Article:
Looking specifically at the impacts of the expanded CTC, there was no evidence that receiving the benefit reduced work, and economists at Columbia University estimated that making the program permanent would deliver a more than tenfold return on the investment of about $100 billion per year — a major boost to the economy. That means in addition to solidifying the massive drop in child poverty and giving millions of struggling American families continued support to pay for food, school supplies, utilities, and rent, taxpayers would also save money in the long run.
States are stepping up, but that’s no replacement for a federal program
In the absence of federal action, states are stepping in. Since the expanded CTC expired at the end of 2021, 11 states have passed their own versions, each without the income requirements that kept benefits from the poorest Americans. For these “fully refundable” CTCs, even families with $0 in earnings receive benefits.
Under the conventional CTC, which was “partially refundable,” households needed to earn a minimum of $2,500 per year to receive any benefit — a barrier that effectively screened out unemployed people. After that threshold, even if a family did not owe any income tax (the CTC is a tax credit, which is usually deducted from taxes owed), they could still receive a portion of the CTC benefit as a partial refund on the expenses of raising children. (A non-refundable credit would mean that if you do not earn enough to owe any income taxes, you wouldn’t receive any benefit.)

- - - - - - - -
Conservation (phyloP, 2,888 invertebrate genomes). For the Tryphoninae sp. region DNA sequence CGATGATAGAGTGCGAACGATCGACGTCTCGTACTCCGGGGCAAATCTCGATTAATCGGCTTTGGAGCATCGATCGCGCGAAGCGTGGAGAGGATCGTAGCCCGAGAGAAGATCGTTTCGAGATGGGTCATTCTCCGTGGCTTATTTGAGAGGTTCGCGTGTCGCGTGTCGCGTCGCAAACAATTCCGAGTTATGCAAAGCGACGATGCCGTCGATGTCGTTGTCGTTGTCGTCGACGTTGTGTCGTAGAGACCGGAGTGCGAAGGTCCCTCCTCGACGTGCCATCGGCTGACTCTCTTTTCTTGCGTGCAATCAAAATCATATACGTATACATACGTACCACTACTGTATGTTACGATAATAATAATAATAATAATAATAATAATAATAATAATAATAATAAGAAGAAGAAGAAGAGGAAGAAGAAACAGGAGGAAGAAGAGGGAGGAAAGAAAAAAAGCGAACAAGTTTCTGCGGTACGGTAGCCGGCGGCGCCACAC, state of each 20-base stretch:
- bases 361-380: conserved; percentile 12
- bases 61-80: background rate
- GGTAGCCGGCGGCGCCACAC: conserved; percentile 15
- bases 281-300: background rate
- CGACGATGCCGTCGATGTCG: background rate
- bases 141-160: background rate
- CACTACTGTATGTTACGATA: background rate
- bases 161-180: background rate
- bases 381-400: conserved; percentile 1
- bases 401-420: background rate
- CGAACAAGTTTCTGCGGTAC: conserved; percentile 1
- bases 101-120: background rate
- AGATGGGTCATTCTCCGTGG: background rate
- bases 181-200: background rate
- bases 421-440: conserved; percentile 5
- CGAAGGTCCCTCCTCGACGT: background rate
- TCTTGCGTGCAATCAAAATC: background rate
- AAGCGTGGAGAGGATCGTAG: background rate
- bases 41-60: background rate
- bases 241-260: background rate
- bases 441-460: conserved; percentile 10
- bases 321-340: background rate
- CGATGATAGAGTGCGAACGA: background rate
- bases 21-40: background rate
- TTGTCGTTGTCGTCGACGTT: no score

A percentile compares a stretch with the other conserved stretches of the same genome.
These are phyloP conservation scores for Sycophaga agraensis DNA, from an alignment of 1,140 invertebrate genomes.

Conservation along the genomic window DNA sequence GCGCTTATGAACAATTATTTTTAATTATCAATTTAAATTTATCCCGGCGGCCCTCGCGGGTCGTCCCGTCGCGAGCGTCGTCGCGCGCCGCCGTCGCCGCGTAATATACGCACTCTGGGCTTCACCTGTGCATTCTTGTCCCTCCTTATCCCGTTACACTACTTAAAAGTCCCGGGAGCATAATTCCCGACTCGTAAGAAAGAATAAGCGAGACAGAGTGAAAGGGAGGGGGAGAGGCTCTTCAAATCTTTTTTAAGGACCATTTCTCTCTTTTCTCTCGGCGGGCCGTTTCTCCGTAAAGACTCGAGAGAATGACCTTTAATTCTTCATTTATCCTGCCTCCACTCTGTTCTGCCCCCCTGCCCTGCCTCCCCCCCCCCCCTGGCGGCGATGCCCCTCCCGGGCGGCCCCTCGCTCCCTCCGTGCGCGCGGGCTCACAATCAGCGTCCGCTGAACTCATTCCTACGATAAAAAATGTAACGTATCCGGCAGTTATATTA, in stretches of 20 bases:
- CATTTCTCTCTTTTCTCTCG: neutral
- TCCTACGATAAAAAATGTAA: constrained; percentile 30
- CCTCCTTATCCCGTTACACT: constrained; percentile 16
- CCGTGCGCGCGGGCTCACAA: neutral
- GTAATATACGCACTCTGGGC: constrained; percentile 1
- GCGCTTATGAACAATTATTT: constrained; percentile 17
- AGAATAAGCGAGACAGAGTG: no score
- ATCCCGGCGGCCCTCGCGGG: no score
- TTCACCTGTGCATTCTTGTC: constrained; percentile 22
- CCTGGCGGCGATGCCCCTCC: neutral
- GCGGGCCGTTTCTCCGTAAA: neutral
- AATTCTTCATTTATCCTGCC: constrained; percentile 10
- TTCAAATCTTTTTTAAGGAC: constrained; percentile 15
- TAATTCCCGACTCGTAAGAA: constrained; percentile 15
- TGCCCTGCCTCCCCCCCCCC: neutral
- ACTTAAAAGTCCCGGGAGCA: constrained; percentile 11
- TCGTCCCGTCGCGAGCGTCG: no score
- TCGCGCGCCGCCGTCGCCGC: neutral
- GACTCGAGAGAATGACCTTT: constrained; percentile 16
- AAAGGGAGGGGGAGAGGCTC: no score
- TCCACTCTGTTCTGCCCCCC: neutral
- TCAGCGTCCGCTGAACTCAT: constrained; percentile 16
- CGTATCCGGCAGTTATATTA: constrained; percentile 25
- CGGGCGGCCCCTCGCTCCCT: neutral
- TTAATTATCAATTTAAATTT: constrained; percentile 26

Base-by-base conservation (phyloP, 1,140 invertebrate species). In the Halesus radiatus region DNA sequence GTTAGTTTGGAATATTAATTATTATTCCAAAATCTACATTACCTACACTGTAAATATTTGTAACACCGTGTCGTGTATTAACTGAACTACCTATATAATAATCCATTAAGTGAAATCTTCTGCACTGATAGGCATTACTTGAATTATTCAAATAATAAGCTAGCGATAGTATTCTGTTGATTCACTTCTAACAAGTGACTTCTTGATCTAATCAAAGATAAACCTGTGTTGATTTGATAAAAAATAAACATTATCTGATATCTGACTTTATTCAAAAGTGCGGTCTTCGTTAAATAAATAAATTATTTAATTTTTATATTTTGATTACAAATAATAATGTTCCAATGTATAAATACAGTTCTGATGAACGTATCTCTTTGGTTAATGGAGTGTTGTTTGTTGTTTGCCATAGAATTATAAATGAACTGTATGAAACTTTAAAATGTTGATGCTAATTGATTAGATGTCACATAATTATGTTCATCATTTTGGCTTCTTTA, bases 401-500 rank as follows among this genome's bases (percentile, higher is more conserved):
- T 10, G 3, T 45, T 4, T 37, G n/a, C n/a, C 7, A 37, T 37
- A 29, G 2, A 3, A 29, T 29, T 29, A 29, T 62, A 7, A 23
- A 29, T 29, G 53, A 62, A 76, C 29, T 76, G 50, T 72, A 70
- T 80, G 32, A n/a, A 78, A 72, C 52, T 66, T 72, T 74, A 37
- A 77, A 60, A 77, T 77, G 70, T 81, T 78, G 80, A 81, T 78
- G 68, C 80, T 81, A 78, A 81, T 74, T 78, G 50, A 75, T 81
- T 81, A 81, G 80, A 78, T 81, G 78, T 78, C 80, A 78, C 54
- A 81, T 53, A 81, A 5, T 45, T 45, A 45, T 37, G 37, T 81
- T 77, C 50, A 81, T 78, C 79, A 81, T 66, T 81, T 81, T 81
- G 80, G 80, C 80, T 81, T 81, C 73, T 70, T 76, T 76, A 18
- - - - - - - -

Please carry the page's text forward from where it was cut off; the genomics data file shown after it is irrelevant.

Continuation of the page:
Now, fully refundable CTCs that reach all Americans in poverty — not just those who already have some earnings — are passing in states with Democratic majorities, though plenty of Republicans are on board with the idea as well. An analysis in July by the Jain Family Institute (JFI), a nonpartisan think tank, found that 40 percent of Republican state senators voted for fully refundable child tax credits. A September poll by Hart Research and the Economic Security Project found that 60 percent of Republican voters support a fully refundable CTC.
While each of these state CTCs are fully refundable, the rest of their policy designs are varied. Benefit amounts range from $180 to $1,750 per child. Some are designed to reach only low-income families by starting to phase out benefits at low levels of income (Maryland, for example, immediately phases out all benefits after $15,000 of annual household income), while others stretch into the middle class before phasing out. Still others (like in Massachusetts) go universally to all families with children younger than 12 regardless of income levels.